Tree hollows are priceless. They are high rise apartments and maternity wards all in one. They provide homes for hundreds of different types of wildlife including birds, gliders, microbats, possums, pythons and frogs, every day and night.

Each hollow usually takes at least 100 years to form. Yes, 100 years. They cannot be replaced in our lifetime by planting a tree. The best that we can do is to ensure, as much as possible, that the big old trees (either alive or dead) are left in place to continue their free rental service to wildlife.

Galah and Southern Boobook Owl took up residence in this old gum tree.
In September 2013, a Galah and Southern Boobook Owl took up residence in this old gum tree.
Rainbow Lorikeet and Sulphur-crested Cockatoo in old Gum tree
In September 2015, there was a change of tenants with a Rainbow Lorikeet and Sulphur-crested Cockatoo moving into the same hollows in the same tree.

In areas where there are limited or no habitat trees with hollows, we can help by installing nest boxes. Nest boxes work. Wildlife will quickly find and use available hollows, including nest boxes. Have a chat to your Land for Wildlife Officer about nest boxes for your property.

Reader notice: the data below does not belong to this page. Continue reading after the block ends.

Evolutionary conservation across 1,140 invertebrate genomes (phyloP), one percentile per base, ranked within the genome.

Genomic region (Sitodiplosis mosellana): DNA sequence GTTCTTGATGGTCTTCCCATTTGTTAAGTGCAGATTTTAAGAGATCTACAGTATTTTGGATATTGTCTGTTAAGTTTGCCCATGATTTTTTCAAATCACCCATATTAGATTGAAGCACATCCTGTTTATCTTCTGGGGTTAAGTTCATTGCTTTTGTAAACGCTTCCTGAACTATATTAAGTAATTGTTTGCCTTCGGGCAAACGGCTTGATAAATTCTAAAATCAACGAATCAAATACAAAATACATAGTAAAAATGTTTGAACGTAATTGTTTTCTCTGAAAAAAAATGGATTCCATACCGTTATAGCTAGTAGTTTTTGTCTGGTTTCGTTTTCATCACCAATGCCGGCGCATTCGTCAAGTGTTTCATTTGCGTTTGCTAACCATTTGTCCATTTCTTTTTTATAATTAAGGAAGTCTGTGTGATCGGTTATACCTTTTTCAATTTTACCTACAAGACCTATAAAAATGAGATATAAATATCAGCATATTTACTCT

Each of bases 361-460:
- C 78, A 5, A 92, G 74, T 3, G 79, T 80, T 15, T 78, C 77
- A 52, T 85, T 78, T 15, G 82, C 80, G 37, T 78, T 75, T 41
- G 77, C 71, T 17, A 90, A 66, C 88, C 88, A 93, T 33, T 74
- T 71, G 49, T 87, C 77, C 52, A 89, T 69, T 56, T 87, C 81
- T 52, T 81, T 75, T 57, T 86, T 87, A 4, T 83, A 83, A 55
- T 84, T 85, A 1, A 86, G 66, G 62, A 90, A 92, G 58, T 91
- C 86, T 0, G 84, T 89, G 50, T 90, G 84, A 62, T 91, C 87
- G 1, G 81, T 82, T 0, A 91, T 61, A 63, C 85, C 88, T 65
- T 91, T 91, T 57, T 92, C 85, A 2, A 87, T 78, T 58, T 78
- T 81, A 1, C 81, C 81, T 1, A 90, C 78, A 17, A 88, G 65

These delightful photos have proven to be the most popular Land for Wildlife SEQ Facebook post so far reaching over 650,000 people. Some of our witty followers have made comments about timeshare accommodation and the need for high density living given rental prices in Brisvegas. Others have learnt about hollows and the sceptics doubted it was the same tree. The wonders of social media.

Photographs by Peter Metzdorf Land for Wildlife member Kenmore Hills, Brisbane

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3 responses on “High Density Living: Birds using tree hollows

  1. Hi
    I love the high rise living and change of tenants! Can you please contact me regarding using these pics in a book about hollows. Thanks
    Abbie

  2. Hi,
    I am currently building an online environmental training for a major NSW infrastructure business. I would dearly like permission to use your image of “In September 2013, a Galah and Southern Boobook Owl took up residence in this old gum tree” for a section on Sensitive Habitat

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